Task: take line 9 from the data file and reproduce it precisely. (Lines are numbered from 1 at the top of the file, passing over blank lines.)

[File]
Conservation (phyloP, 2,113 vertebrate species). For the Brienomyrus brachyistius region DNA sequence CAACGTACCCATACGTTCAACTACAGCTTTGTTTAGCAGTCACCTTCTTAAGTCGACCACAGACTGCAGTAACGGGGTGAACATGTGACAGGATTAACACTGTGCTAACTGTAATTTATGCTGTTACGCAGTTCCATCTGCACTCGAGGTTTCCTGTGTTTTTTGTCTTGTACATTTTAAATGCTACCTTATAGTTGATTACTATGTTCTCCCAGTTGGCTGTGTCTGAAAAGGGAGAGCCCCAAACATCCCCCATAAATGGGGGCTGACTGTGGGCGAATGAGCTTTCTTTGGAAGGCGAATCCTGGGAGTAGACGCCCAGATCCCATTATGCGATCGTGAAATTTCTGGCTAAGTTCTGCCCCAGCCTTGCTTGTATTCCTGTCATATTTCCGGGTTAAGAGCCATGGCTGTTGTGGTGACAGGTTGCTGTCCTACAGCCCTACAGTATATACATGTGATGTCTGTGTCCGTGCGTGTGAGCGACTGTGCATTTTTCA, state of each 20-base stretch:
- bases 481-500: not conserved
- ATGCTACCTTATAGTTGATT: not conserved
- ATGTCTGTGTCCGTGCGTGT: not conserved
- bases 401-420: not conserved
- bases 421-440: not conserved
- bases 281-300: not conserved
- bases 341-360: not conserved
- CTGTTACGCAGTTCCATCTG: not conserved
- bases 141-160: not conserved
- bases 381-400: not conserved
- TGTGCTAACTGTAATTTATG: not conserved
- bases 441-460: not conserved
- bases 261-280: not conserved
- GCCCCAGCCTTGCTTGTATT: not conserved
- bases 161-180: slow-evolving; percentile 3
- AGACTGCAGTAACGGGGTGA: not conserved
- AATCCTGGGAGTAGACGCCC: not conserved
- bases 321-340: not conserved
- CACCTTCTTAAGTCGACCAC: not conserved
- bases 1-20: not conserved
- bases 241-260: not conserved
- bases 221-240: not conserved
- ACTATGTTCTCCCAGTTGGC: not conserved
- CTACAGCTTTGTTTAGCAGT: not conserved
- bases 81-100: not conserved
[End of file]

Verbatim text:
- CTGTTACGCAGTTCCATCTG: not conserved